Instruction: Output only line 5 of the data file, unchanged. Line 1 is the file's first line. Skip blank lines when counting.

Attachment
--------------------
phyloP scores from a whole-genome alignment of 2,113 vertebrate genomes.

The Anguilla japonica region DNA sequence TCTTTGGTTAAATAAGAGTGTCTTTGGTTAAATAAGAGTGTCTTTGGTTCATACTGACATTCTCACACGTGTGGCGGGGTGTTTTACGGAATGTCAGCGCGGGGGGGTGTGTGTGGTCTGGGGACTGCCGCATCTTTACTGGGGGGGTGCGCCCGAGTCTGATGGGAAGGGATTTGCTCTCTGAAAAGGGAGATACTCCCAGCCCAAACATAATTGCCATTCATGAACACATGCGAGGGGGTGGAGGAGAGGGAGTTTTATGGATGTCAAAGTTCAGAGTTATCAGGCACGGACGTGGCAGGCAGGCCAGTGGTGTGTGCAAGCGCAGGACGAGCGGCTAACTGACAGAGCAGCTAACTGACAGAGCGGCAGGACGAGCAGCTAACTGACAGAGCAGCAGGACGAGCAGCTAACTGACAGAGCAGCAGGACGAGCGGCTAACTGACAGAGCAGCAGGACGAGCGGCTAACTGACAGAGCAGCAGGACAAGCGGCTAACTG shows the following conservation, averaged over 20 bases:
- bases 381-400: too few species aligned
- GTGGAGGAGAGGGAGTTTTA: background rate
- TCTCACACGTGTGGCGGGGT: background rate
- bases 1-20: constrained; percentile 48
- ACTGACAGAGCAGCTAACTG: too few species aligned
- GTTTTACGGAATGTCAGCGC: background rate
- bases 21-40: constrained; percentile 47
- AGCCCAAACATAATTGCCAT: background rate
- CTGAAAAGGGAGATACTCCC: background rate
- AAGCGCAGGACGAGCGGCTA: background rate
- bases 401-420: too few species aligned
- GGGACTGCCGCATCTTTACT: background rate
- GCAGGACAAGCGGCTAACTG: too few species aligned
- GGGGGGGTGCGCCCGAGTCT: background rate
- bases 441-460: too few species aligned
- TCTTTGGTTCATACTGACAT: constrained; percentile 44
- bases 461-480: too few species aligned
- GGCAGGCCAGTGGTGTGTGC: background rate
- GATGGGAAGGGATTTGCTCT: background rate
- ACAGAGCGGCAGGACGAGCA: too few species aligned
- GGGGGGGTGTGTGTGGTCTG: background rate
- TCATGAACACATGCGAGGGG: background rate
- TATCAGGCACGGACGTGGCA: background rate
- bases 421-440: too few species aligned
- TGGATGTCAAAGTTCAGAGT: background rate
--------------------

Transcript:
- TCTCACACGTGTGGCGGGGT: background rate